Have you Proved Your Disaster Recovery Systems Works?

Discussion in 'other security issues & news' started by Escalader, Oct 24, 2006.

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  1. Escalader

    Escalader Registered Member

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    Where's the beef?:D

    Was it ever tested it by having a fire drill? When?:gack:

    Maybe we are too busy promoting and bragging about our favorite tools to do this?:D

    It's a frightening thought, right, what if just suppose it fails and wipes us out big time worse than any malware ever conceived.:'(

    I stand to be proven wrong, bet no-one here ever did it since Y2K!!!*puppy*
     
  2. ErikAlbert

    ErikAlbert Registered Member

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    I tested everything in practice, except harddisk crashes, because I don't want to damage my hardware for that purpose, it's too expensive.
    In theory it is possible that all my 3 harddisks crash at the same time, but I'm willing to take that risk, because that won't happen in practice.
    The worst scenario I've tested was wiping out my internal harddisks (2) completely with a zero-tool and recover it with my Acronis Rescue CD and external harddisk.
    FirstDefense-ISR is my second backup solution, if Acronis ever fails on me.
    And of course I have daily backups of both internal harddisks, one backup file for each day of the week. One week = 7 days = 7 backup files per harddisk. It's almost impossible that 7 backup files will fail at the same time.
    I'm not one of these users, who backup every day or every week and never did a restoration or are scared to do it.
    So I consider my disaster recovery system as reliable, thoroughly tested and proven in practice during 6 months.
    End of Arrogance. :rolleyes:
     
  3. Longboard

    Longboard Registered Member

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    Heh, talk about open invite to several peeples here Pete? E-A? Lbainbridge? silver?
    Acadia?
    Wilbertnl

    et al... they have been trying to bust open evry "saviour" utility for months..

    You are quite right to challenge the presumption that these tools will work first tiem out of the box, they all need testing.

    Loyts of threads wrt recovery, well hashed over

    We seemto have xplored evry possible option one way or another:
    (possible exception online storage options?)

    I: BING/IFW and FDISR: Have imaged and rstored from HD to external with BING and IFW: from Internal partitions to over write internal partitins and rejigged boot order NO problem, pulled files out of images and restored individual files
    Have FDISR' d myself silly, frozen snapshots, import, export snapshots, import archives from external drives and more recently compressed snaps.

    Have not actually had soft or HWare flame out for some time, but confident unless house burns down with all computer stuff in it I can recover with less than 24-48 hrs data loss.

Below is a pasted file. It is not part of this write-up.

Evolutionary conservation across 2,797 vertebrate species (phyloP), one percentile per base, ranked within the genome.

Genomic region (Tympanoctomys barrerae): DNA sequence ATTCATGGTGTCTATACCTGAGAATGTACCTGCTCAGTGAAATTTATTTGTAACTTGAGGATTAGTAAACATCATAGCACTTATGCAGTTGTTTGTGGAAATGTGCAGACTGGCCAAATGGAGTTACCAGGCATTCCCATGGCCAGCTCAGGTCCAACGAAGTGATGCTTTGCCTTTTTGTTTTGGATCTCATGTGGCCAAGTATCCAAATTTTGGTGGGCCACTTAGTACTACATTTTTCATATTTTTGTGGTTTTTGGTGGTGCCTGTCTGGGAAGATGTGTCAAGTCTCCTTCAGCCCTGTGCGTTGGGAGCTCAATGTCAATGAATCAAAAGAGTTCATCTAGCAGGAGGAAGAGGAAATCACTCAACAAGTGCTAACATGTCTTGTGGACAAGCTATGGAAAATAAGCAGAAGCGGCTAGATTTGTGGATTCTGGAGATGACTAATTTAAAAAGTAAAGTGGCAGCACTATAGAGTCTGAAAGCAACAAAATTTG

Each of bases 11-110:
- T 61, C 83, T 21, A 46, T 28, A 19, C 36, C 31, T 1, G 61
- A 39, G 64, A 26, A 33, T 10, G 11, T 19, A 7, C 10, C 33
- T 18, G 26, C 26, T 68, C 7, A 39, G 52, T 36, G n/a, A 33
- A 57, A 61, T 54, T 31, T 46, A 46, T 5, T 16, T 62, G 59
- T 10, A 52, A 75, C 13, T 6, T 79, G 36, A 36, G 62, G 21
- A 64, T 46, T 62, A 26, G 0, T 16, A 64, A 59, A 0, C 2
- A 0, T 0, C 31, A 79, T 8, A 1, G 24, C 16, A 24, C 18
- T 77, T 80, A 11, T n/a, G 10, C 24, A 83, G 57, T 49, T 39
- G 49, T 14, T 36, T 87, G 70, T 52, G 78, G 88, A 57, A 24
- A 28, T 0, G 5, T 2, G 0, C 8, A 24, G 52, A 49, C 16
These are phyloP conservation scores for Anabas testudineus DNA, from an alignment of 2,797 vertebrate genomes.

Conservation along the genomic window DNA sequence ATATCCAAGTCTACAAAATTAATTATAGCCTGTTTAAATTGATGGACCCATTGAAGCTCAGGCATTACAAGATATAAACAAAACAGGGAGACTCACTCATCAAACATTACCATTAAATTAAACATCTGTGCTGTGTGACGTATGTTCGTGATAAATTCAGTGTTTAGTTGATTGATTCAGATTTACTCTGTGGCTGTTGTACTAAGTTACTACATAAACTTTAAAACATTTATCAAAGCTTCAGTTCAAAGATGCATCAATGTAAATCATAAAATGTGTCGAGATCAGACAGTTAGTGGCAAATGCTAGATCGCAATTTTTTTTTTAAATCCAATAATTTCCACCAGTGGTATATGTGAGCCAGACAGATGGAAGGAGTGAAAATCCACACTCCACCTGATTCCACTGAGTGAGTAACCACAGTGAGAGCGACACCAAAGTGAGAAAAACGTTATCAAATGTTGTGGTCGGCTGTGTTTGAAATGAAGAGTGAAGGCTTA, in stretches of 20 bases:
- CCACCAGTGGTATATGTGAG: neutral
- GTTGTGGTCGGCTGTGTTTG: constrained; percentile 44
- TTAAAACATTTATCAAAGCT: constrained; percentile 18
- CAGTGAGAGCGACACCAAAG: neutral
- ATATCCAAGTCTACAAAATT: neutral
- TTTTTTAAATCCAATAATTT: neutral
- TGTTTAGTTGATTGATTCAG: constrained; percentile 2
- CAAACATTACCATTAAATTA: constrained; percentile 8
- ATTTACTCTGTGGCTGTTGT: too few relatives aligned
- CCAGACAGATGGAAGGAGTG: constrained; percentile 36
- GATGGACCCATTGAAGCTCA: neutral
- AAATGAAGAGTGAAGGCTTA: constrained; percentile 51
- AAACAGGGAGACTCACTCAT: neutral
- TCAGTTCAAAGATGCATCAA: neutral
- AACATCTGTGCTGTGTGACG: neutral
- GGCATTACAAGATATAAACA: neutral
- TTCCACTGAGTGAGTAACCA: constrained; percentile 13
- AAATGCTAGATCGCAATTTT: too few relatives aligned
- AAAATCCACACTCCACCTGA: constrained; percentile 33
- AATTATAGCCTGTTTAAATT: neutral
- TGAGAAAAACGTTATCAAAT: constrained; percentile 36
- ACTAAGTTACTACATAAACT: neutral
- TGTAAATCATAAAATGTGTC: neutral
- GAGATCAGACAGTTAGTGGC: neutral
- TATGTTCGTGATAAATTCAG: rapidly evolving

Business stuff/mission critical duplicated on separate site gets/ and has had same treatment, and same or less recovery time.

    @Escalader you could take a cruise through the FDISR forum for lots of threads re recovery or the "alternative to true image" by now MEGA thread.
     
  4. trickyricky

    trickyricky Registered Member

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    My DR works fine and has been tested on several occasions. The most severe test was using a backup to get my data onto a new PC, and that worked fine. So I can be happy knowing that it has been tested in a real situation and works.

    I have never tested it against anything worse than full data recovery (and PC loss too, I guess) because my office is at my house and I live in my house, so if the house were destroyed in a earthquake or hit by a meteorite, I'd also be destroyed along with the PC... :cool:
     
  5. zapjb

    zapjb Registered Member

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    "Have you Proved Your Disaster Recovery Systems Works?"

    This means to me in the event of HDD failure. If my disaster recovery procedure works for this. It'll work for anything.

    I have 2 plans.

    I've tested my image from my 40GB HDD to my 80GB HDD. Works.

    And I've cloned backed & forth between the 2 flawlessly many, many times.
     
  6. Mrkvonic

    Mrkvonic Linux Systems Expert

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    Hello,
    Important data saved to multiple cds / dvds always works. Everything else is easily reproducable.
    Mrk
     
  7. Escalader

    Escalader Registered Member

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    Mrkvonic:

    With all due respect sir you haven't proved anything have you until you have done a full restore and tested your assumptions.

    Regards
     
  8. zapjb

    zapjb Registered Member

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    Not to be disagreeable. But Mrkvonic has proved he has a solution. And it works for him.

    Not my solution. Not your solution. But Mrkvonic's. Each to their own.
     
  9. ErikAlbert

    ErikAlbert Registered Member